VITICULT 7038WT - Viticultural Methods and Procedures
Waite Campus - Semester 2 - 2016
General Course Information
Course Code VITICULT 7038WT Course Viticultural Methods and Procedures Coordinating Unit School of Agriculture, Food and Wine Term Semester 2 Level Postgraduate Coursework Location/s Waite Campus Units 3 Contact Up to 6 hours per week Available for Study Abroad and Exchange Y Course Description This course involves teaching sessions that may be attended by both Undergraduate and Postgraduate students.
The practices associated with the development and operation of a viticultural enterprise. This includes training in the monitoring of pests and diseases, soil and plant water and nutritional status; yield estimation; experimentation. Lecture topics include: biotechnology in viticulture, organic viticulture, advanced propagation techniques, use of growth regulators in viticulture, control of bird pests. Tutorial/practical sessions include: climatic assessment for vineyard site selection; principles and practices of vineyard operations including spray equipment calibration and spray application; pruning, training, trellis erection and repair, propagation, canopy management and other activities, vineyard monitoring - phonological stages, bud fruitfulness, physiological pruning, yield estimation, pests and diseases, soil and plant water status; computer-aided decision-making systems such as VineLogic and precision viticulture. This course includes visits to commercial vineyards and equipment suppliers.
Course Coordinator: Associate Professor Cassandra Collins
The full timetable of all activities for this course can be accessed from Course Planner.
Course Learning Outcomes
1 Explain the theory behind pruning and propagation methods and describe how it applies in practice to grape production. 2 Discuss aspects related to the establishment and re-development of vineyards. 3 Explain the differences between vineyard management systems and how these differences relate to vineyard sustainability. 4 Describe the methods used for pest and disease control in viticulture and understand their impact on grape production and quality. 5 Demonstrate an understanding of how viticultural management can be used to manipulate fruit quality. 6 Apply key principles and knowledge related to vineyard management to problem solving. 7 Compose written scientific reports and keep detail lab books on the practical work and field trips undertaken.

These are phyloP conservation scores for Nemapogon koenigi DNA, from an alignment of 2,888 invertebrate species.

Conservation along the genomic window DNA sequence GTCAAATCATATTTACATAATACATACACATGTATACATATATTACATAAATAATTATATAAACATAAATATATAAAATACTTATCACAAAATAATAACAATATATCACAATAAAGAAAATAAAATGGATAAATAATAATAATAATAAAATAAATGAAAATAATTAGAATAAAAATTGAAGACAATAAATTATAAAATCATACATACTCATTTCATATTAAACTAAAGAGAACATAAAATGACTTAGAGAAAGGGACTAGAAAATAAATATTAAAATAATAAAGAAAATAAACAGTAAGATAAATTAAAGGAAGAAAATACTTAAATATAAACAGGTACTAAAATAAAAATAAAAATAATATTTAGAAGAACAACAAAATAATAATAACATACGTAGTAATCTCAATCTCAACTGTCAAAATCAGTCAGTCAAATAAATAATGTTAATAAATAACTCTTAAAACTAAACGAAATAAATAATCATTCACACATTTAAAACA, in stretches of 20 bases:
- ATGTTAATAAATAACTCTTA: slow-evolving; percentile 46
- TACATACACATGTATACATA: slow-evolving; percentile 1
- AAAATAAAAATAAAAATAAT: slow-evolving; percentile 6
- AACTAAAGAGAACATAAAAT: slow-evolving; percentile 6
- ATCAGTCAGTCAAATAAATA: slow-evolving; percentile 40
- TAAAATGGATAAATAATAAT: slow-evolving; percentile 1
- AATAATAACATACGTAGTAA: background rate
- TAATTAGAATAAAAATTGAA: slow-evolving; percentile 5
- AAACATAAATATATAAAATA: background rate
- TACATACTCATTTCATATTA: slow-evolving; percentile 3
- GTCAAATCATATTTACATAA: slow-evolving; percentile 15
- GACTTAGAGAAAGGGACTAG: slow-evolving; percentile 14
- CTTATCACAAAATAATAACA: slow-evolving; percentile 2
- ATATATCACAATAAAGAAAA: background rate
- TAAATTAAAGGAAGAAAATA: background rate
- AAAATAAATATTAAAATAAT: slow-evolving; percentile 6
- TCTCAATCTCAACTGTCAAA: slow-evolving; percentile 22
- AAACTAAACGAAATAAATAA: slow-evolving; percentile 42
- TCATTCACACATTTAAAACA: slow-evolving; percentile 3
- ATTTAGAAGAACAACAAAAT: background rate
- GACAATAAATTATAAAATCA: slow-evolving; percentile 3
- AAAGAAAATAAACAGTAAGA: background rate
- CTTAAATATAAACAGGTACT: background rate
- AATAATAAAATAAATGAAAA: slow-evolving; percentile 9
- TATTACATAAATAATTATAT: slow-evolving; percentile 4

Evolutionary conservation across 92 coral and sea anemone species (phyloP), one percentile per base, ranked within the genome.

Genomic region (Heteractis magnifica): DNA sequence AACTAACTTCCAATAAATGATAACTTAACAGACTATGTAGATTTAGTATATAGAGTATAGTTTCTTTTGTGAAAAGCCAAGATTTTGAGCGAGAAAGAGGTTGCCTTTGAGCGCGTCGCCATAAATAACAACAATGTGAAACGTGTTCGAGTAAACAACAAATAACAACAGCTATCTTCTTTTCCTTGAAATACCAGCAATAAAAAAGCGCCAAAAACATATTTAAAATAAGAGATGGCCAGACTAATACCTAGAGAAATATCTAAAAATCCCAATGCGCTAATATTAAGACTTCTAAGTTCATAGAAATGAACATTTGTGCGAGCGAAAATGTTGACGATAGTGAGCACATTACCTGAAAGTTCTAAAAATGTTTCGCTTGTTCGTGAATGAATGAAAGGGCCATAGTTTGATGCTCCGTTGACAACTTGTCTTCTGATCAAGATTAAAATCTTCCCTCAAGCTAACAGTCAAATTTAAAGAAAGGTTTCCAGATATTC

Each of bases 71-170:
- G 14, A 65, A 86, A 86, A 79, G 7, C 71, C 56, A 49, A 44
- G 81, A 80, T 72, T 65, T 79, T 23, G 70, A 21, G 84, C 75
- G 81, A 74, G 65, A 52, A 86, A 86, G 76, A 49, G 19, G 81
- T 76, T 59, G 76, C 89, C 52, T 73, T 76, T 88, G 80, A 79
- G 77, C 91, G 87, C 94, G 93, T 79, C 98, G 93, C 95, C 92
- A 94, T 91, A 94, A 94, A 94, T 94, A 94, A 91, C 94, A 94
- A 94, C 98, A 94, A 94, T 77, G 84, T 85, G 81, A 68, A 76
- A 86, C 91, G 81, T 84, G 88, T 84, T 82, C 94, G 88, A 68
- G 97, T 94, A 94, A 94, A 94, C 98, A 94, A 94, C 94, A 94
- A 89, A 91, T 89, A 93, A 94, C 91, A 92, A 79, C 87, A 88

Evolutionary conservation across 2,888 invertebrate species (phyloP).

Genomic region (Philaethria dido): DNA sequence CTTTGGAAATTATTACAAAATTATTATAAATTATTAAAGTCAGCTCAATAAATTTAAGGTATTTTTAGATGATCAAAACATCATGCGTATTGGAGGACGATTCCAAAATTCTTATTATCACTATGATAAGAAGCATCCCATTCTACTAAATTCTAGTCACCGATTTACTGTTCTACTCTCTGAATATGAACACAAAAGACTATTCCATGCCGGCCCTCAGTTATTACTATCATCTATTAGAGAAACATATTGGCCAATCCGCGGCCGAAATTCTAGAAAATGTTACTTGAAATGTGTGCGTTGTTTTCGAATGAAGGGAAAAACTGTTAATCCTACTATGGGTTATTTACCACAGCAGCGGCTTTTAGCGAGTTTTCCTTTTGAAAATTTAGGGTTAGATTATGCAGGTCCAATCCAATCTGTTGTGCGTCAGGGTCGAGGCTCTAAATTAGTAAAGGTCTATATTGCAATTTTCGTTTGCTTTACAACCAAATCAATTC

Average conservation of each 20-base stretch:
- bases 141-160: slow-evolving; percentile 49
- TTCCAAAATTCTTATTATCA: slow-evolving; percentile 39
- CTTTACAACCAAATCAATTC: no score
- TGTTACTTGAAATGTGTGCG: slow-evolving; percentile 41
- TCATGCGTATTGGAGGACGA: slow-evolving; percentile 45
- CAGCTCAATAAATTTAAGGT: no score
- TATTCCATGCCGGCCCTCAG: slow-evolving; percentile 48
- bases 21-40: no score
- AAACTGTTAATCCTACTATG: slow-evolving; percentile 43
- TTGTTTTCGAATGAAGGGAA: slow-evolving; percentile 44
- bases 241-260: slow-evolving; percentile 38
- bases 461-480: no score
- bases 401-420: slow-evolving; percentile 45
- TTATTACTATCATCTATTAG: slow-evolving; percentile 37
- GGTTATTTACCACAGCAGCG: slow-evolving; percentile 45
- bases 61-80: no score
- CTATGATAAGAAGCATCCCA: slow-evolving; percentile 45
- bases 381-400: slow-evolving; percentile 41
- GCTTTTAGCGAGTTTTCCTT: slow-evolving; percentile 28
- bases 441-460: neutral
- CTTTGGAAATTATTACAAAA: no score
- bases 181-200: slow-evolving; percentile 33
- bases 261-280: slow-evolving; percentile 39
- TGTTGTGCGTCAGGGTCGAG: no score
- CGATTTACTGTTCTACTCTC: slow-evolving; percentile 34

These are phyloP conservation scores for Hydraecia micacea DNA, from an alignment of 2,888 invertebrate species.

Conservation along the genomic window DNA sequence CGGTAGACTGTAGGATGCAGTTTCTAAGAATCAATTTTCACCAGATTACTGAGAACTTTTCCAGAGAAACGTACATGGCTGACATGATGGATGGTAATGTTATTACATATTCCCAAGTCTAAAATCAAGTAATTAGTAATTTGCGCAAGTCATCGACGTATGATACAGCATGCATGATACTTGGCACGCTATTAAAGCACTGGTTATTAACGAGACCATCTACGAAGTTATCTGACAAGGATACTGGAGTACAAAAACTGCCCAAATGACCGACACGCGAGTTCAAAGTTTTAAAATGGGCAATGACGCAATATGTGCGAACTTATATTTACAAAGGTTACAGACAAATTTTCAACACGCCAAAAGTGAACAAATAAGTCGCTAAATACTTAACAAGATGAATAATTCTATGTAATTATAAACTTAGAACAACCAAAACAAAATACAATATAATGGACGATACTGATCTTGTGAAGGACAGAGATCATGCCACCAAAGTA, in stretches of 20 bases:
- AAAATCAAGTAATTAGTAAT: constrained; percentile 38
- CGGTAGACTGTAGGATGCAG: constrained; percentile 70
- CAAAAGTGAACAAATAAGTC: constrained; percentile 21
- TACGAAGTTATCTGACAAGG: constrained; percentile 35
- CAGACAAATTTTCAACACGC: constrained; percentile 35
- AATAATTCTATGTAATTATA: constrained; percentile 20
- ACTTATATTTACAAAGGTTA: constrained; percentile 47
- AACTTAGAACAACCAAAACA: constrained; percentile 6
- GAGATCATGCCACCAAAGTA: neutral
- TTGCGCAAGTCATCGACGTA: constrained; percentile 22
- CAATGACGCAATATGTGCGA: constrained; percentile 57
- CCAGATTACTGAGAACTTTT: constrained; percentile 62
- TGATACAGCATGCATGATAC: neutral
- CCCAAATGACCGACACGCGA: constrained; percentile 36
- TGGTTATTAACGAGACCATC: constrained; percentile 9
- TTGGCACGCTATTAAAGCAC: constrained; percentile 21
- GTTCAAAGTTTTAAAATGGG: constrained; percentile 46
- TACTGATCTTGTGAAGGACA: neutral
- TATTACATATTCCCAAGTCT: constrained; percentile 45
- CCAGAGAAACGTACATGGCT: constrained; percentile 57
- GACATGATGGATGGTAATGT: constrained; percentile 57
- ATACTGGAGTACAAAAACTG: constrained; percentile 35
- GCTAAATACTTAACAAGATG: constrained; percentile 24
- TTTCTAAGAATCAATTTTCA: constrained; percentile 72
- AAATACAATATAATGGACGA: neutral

University Graduate Attributes
This course will provide students with an opportunity to develop the Graduate Attribute(s) specified below:
University Graduate Attribute Course Learning Outcome(s) Deep discipline knowledge
- informed and infused by cutting edge research, scaffolded throughout their program of studies
- acquired from personal interaction with research active educators, from year 1
- accredited or validated against national or international standards (for relevant programs)
1-6 Critical thinking and problem solving
- steeped in research methods and rigor
- based on empirical evidence and the scientific approach to knowledge development
- demonstrated through appropriate and relevant assessment
1-6 Teamwork and communication skills
- developed from, with, and via the SGDE
- honed through assessment and practice throughout the program of studies
- encouraged and valued in all aspects of learning
1-6 Career and leadership readiness
- technology savvy
- professional and, where relevant, fully accredited
- forward thinking and well informed
- tested and validated by work based experiences
1-6 Intercultural and ethical competency
- adept at operating in other cultures
- comfortable with different nationalities and social contexts
- able to determine and contribute to desirable social outcomes
- demonstrated by study abroad or with an understanding of indigenous knowledges
2-3, 6-7 Self-awareness and emotional intelligence
- a capacity for self-reflection and a willingness to engage in self-appraisal
- open to objective and constructive feedback from supervisors and peers
- able to negotiate difficult social situations, defuse conflict and engage positively in purposeful debate
Required ResourcesA laboratory notebook will be provided at the start of the semester and must be brought to each session. Students will need to provide their own lab coats and safety glasses to some sessions.